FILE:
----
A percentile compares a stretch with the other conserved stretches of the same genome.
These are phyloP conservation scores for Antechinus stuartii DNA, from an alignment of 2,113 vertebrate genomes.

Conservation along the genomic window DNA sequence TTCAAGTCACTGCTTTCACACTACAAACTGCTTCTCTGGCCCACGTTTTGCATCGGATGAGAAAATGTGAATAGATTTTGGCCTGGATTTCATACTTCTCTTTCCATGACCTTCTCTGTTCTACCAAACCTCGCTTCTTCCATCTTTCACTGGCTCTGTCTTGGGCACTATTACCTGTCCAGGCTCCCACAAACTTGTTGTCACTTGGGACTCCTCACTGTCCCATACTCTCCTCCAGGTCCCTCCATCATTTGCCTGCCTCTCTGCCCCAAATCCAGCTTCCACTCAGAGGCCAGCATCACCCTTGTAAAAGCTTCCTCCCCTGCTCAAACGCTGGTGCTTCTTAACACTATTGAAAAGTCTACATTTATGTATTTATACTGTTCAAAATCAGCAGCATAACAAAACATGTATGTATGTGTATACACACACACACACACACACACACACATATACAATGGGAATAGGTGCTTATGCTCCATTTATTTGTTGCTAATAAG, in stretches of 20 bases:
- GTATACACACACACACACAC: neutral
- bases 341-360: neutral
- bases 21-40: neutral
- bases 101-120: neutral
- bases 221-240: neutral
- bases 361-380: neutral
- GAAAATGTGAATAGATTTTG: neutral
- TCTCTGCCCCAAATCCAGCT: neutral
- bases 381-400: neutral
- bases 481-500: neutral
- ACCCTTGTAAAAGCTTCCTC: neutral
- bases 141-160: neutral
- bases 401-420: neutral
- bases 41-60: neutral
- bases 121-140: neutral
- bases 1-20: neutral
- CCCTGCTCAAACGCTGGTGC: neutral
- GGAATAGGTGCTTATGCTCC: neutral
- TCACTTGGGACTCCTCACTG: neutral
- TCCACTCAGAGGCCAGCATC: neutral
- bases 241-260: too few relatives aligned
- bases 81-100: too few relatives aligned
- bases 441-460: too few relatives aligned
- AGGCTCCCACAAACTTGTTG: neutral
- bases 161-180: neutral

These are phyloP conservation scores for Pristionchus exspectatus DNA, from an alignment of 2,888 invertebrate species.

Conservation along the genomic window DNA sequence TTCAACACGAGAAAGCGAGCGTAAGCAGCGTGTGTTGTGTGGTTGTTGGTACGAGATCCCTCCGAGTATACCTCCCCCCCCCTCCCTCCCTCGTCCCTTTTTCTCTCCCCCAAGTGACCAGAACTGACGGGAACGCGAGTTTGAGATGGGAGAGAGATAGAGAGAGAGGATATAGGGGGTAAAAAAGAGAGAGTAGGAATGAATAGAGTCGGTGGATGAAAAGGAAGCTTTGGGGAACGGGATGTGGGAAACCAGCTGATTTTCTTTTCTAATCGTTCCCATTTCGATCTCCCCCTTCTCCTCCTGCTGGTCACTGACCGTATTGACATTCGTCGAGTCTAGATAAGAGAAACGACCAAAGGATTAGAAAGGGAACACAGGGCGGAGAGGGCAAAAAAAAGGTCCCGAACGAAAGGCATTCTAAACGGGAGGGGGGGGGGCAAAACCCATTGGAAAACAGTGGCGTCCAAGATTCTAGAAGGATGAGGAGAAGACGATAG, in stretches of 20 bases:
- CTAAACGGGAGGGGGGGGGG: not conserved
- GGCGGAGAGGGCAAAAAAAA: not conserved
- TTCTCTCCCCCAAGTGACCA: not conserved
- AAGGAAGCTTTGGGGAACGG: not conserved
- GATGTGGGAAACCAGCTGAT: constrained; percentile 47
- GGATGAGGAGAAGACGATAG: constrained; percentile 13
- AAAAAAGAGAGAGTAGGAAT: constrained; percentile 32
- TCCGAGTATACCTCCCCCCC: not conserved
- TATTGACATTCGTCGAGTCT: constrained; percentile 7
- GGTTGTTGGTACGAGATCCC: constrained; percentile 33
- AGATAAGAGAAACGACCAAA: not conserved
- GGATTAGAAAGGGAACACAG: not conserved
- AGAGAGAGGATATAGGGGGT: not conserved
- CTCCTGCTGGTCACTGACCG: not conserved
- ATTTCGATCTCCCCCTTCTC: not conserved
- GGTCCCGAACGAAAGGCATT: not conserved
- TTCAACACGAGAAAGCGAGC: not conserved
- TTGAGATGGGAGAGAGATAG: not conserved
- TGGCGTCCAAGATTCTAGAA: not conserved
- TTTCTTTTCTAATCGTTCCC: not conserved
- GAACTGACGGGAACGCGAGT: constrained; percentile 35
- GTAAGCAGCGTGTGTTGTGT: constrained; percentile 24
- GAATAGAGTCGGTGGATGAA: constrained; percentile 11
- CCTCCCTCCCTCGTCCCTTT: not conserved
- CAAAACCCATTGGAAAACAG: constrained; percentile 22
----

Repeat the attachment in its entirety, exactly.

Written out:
A percentile compares a stretch with the other conserved stretches of the same genome.
These are phyloP conservation scores for Antechinus stuartii DNA, from an alignment of 2,113 vertebrate genomes.

Conservation along the genomic window DNA sequence TTCAAGTCACTGCTTTCACACTACAAACTGCTTCTCTGGCCCACGTTTTGCATCGGATGAGAAAATGTGAATAGATTTTGGCCTGGATTTCATACTTCTCTTTCCATGACCTTCTCTGTTCTACCAAACCTCGCTTCTTCCATCTTTCACTGGCTCTGTCTTGGGCACTATTACCTGTCCAGGCTCCCACAAACTTGTTGTCACTTGGGACTCCTCACTGTCCCATACTCTCCTCCAGGTCCCTCCATCATTTGCCTGCCTCTCTGCCCCAAATCCAGCTTCCACTCAGAGGCCAGCATCACCCTTGTAAAAGCTTCCTCCCCTGCTCAAACGCTGGTGCTTCTTAACACTATTGAAAAGTCTACATTTATGTATTTATACTGTTCAAAATCAGCAGCATAACAAAACATGTATGTATGTGTATACACACACACACACACACACACACACATATACAATGGGAATAGGTGCTTATGCTCCATTTATTTGTTGCTAATAAG, in stretches of 20 bases:
- GTATACACACACACACACAC: neutral
- bases 341-360: neutral
- bases 21-40: neutral
- bases 101-120: neutral
- bases 221-240: neutral
- bases 361-380: neutral
- GAAAATGTGAATAGATTTTG: neutral
- TCTCTGCCCCAAATCCAGCT: neutral
- bases 381-400: neutral
- bases 481-500: neutral
- ACCCTTGTAAAAGCTTCCTC: neutral
- bases 141-160: neutral
- bases 401-420: neutral
- bases 41-60: neutral
- bases 121-140: neutral
- bases 1-20: neutral
- CCCTGCTCAAACGCTGGTGC: neutral
- GGAATAGGTGCTTATGCTCC: neutral
- TCACTTGGGACTCCTCACTG: neutral
- TCCACTCAGAGGCCAGCATC: neutral
- bases 241-260: too few relatives aligned
- bases 81-100: too few relatives aligned
- bases 441-460: too few relatives aligned
- AGGCTCCCACAAACTTGTTG: neutral
- bases 161-180: neutral

These are phyloP conservation scores for Pristionchus exspectatus DNA, from an alignment of 2,888 invertebrate species.

Conservation along the genomic window DNA sequence TTCAACACGAGAAAGCGAGCGTAAGCAGCGTGTGTTGTGTGGTTGTTGGTACGAGATCCCTCCGAGTATACCTCCCCCCCCCTCCCTCCCTCGTCCCTTTTTCTCTCCCCCAAGTGACCAGAACTGACGGGAACGCGAGTTTGAGATGGGAGAGAGATAGAGAGAGAGGATATAGGGGGTAAAAAAGAGAGAGTAGGAATGAATAGAGTCGGTGGATGAAAAGGAAGCTTTGGGGAACGGGATGTGGGAAACCAGCTGATTTTCTTTTCTAATCGTTCCCATTTCGATCTCCCCCTTCTCCTCCTGCTGGTCACTGACCGTATTGACATTCGTCGAGTCTAGATAAGAGAAACGACCAAAGGATTAGAAAGGGAACACAGGGCGGAGAGGGCAAAAAAAAGGTCCCGAACGAAAGGCATTCTAAACGGGAGGGGGGGGGGCAAAACCCATTGGAAAACAGTGGCGTCCAAGATTCTAGAAGGATGAGGAGAAGACGATAG, in stretches of 20 bases:
- CTAAACGGGAGGGGGGGGGG: not conserved
- GGCGGAGAGGGCAAAAAAAA: not conserved
- TTCTCTCCCCCAAGTGACCA: not conserved
- AAGGAAGCTTTGGGGAACGG: not conserved
- GATGTGGGAAACCAGCTGAT: constrained; percentile 47
- GGATGAGGAGAAGACGATAG: constrained; percentile 13
- AAAAAAGAGAGAGTAGGAAT: constrained; percentile 32
- TCCGAGTATACCTCCCCCCC: not conserved
- TATTGACATTCGTCGAGTCT: constrained; percentile 7
- GGTTGTTGGTACGAGATCCC: constrained; percentile 33
- AGATAAGAGAAACGACCAAA: not conserved
- GGATTAGAAAGGGAACACAG: not conserved
- AGAGAGAGGATATAGGGGGT: not conserved
- CTCCTGCTGGTCACTGACCG: not conserved
- ATTTCGATCTCCCCCTTCTC: not conserved
- GGTCCCGAACGAAAGGCATT: not conserved
- TTCAACACGAGAAAGCGAGC: not conserved
- TTGAGATGGGAGAGAGATAG: not conserved
- TGGCGTCCAAGATTCTAGAA: not conserved
- TTTCTTTTCTAATCGTTCCC: not conserved
- GAACTGACGGGAACGCGAGT: constrained; percentile 35
- GTAAGCAGCGTGTGTTGTGT: constrained; percentile 24
- GAATAGAGTCGGTGGATGAA: constrained; percentile 11
- CCTCCCTCCCTCGTCCCTTT: not conserved
- CAAAACCCATTGGAAAACAG: constrained; percentile 22